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In Minn. Government Shutdown, State Parks Suffer

Filed by KOSU News in Politics.
July 8, 2011

In Minnesota, the state government shutdown is in its second week, with no end in sight.

The state’s Democratic governor, Mark Dayton, and Republican legislative leaders remain divided over how to balance the budget. The two sides did not meet today and no new budget negotiations are scheduled.

Among the many state facilities that are closed are state parks, in the midst of peak season for camping, fishing and swimming. Outdoor enthusiasts in Minnesota aren’t happy about it.

Afton State Park is a half-hour drive from the state’s capital, St. Paul. In the park, it’s a beautiful summer afternoon with sunny skies and temperatures in the 80s — a picture-perfect day to take a hike or ride a bike through this hilly natural treasure along the St. Croix River. But the gates here are locked, and the park is closed.

Hiker Kevin Schulz just finished his trek through the nearly empty park.

“I got back to the back edge where the St. Croix tributaries go past, and kind of thought about it — the fact that like, within miles, there isn’t probably nobody else,” Schulz says.

But Schulz did see some signs of destruction in the park’s natural areas and cabins.

“There were a few spots off the main road where it looked like somebody had been having fires and stuff like that. There was trash on some of the trails. They had a broken window that had been boarded up on plywood,” he says.

Washington County Sheriff Bill Hutton says his deputies arrested more than a dozen people in their late teens and early 20s for burglary and criminal destruction of property.

He says a group ransacked the state park’s office and a couple of cabins. They trashed trails and burned electronics and other stolen items.

“There was alcohol involved,” Hutton says. “Some of the individuals that were involved were also cited or charged with underage consumption. There’s just a lot of stupidity, if you will.”

Hutton says the damage will cost the state thousands of dollars. The crime would not have occurred, he says, if the state was in operation.

This incident, and vandalism at several other closed state parks this week, only add to the soaring costs the Minnesota government is facing for the shutdown.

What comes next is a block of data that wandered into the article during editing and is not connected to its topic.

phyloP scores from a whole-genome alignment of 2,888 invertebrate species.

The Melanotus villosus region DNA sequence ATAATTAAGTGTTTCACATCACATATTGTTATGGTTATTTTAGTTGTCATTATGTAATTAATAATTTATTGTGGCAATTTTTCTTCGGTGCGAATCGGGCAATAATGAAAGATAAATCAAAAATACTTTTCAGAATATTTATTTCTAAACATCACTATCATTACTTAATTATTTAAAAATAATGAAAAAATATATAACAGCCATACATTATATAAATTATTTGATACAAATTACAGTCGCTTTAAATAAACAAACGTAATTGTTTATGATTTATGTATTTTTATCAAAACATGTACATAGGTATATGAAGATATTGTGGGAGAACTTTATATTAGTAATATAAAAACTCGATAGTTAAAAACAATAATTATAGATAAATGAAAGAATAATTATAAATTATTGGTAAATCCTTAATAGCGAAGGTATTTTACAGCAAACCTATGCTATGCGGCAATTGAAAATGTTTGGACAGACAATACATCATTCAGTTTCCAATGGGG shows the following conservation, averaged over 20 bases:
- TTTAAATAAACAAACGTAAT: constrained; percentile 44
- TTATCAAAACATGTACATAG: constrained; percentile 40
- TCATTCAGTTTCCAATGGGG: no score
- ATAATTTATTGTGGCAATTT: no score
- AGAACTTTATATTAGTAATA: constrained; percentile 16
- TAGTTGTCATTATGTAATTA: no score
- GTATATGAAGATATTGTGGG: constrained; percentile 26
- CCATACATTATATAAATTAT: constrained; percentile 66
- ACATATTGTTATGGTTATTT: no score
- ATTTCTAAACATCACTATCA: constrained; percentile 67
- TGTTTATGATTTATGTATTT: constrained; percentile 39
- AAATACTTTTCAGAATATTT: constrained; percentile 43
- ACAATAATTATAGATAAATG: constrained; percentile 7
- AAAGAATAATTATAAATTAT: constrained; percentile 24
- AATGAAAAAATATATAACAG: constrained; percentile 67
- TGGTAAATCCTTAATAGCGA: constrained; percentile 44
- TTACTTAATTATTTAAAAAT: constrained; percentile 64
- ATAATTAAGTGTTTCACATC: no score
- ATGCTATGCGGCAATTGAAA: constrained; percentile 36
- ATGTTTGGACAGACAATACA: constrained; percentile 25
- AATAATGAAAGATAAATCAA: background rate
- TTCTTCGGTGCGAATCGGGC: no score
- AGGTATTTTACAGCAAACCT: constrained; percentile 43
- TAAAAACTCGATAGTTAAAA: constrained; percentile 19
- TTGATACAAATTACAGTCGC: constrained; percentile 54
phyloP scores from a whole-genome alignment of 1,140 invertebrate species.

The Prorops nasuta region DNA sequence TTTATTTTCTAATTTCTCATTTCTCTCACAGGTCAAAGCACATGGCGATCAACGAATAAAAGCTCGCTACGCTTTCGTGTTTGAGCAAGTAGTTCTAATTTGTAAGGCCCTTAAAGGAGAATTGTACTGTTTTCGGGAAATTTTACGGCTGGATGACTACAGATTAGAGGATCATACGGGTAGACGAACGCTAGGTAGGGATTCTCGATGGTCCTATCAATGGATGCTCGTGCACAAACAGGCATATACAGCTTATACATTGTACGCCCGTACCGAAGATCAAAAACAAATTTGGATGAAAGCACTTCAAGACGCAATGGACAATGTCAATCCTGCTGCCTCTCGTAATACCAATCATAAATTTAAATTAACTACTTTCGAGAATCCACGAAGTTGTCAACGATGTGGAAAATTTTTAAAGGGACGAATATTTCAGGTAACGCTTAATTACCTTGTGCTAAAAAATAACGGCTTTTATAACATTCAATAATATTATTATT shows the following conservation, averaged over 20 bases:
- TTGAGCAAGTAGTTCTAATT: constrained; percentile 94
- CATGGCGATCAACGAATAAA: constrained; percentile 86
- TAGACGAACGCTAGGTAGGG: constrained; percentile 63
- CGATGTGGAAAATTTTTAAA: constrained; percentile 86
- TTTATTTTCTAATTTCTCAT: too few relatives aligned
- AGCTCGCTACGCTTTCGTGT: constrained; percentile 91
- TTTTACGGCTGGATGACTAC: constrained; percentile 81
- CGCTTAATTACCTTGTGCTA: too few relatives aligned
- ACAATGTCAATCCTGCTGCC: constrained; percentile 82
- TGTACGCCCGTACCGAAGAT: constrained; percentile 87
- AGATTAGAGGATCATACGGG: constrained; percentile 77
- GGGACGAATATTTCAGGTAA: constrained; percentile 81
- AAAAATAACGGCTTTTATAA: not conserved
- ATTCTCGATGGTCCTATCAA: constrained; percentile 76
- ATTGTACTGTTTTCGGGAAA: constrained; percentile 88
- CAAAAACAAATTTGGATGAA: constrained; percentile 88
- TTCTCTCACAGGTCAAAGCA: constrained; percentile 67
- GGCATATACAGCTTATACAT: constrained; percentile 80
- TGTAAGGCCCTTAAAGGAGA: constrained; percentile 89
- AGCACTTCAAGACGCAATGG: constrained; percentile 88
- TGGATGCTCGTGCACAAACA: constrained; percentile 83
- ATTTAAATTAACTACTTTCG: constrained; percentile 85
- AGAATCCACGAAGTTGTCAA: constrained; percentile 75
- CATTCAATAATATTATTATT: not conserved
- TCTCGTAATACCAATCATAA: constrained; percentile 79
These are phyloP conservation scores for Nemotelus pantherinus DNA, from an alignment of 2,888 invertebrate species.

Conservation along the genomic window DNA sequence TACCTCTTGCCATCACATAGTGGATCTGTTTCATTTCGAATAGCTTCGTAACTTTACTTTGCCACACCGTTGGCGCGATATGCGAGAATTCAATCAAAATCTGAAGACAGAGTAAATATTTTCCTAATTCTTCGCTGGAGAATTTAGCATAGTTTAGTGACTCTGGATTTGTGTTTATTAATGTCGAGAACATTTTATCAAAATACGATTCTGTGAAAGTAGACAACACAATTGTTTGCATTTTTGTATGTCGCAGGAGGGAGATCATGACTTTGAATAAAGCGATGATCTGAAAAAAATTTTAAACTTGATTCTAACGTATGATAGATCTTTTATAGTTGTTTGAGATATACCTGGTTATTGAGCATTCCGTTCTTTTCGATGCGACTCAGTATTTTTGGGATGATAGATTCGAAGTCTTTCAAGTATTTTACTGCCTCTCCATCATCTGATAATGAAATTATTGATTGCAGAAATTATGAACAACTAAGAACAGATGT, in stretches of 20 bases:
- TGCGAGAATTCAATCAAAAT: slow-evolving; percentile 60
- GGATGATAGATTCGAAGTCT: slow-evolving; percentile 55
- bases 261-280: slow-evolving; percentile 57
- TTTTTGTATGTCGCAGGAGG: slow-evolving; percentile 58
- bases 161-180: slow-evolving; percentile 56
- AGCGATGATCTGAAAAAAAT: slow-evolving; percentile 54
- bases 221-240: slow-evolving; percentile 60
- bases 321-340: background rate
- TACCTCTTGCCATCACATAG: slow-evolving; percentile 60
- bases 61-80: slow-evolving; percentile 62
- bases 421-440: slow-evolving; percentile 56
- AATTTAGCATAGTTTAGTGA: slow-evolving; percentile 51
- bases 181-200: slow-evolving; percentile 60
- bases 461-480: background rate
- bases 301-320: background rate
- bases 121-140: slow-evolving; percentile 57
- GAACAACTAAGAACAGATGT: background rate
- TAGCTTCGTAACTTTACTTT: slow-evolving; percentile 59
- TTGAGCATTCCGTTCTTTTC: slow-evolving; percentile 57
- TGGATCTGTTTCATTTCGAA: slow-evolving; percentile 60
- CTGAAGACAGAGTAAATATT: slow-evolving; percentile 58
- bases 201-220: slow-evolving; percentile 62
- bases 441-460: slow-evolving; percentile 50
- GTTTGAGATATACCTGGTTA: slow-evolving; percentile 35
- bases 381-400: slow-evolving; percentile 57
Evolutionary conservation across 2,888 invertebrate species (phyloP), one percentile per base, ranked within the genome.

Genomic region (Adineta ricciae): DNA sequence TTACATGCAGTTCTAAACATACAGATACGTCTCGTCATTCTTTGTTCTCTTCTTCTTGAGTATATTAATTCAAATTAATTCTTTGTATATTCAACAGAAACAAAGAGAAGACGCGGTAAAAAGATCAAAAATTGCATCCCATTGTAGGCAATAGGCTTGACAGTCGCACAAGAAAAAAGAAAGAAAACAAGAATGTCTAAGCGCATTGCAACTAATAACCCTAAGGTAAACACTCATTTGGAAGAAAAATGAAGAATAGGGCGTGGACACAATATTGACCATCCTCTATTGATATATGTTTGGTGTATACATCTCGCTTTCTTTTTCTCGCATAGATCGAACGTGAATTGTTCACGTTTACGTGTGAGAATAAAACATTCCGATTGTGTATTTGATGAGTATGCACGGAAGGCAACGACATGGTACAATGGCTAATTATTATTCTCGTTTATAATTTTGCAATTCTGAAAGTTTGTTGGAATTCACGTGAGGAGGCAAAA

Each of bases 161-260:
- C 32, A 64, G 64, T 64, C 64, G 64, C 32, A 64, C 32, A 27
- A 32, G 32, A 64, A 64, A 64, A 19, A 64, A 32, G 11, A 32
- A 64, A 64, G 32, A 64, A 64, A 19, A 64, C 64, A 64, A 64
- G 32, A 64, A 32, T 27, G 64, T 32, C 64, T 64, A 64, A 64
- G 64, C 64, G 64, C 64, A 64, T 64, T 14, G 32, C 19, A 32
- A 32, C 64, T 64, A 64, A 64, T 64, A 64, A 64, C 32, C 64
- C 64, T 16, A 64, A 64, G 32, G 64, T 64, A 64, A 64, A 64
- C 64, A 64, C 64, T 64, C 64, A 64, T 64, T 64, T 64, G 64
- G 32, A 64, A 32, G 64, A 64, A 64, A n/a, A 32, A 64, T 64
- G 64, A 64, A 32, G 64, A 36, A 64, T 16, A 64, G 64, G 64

In July, usually the busiest month of the year, Minnesota state parks are losing $1 million a week in camping permits, trail fees, fishing licenses and concession sales.

The closures are raising the ire of would-be park visitors. Tracy Larsen, from nearby Lake Minnetonka, planned to visit the park.

“I have a business that’s not far from here, and with the St. Croix being as beautiful as it is, we thought we’d come down today and try to catch some fish,” Larsen says. “But the state park is closed, and we don’t know where the landing is from here, or where we should go.”

Standing next to his SUV with a trailer pulling his bass boat, Larsen says he’ll be able to find another boat landing on the river. But, he says, the state parks have the best-maintained landings.

Larsen calls the political gridlock that led to the shutdown a “fiasco.”

“We all have to keep our business in order; our businesses run on budgets. It’s just not very impressive. People have a certain amount of time to get this figured out, they should get it figured out without having to furlough the employees and shut down the parks,” he says.

Larsen’s fishing buddy, J.P. Lerner, blames both Republicans and Democrats.

“It’s awfully silly that a bunch of [grown-ups] — who were elected by the state to do that — can’t get it done. I mean, that’s their job. They’re professionals,” Lerner says.

Donna Baisden of St. Paul had planned time off this week with her husband, Don, specifically to hike through several of Minnesota’s beautiful state parks. “We are absolutely so lucky to have this in this state, which is why we’re both outraged that this has happened and people can’t camp here and they can’t bike … it just seems a waste, a total waste,” she says.

This will be the second consecutive summer weekend that the state parks will be closed for business. If there’s a winner in the shutdown, it’s private campgrounds and lake resorts, which are getting a small boost in business as state campsites and cabins sit empty. [Copyright 2011 National Public Radio]

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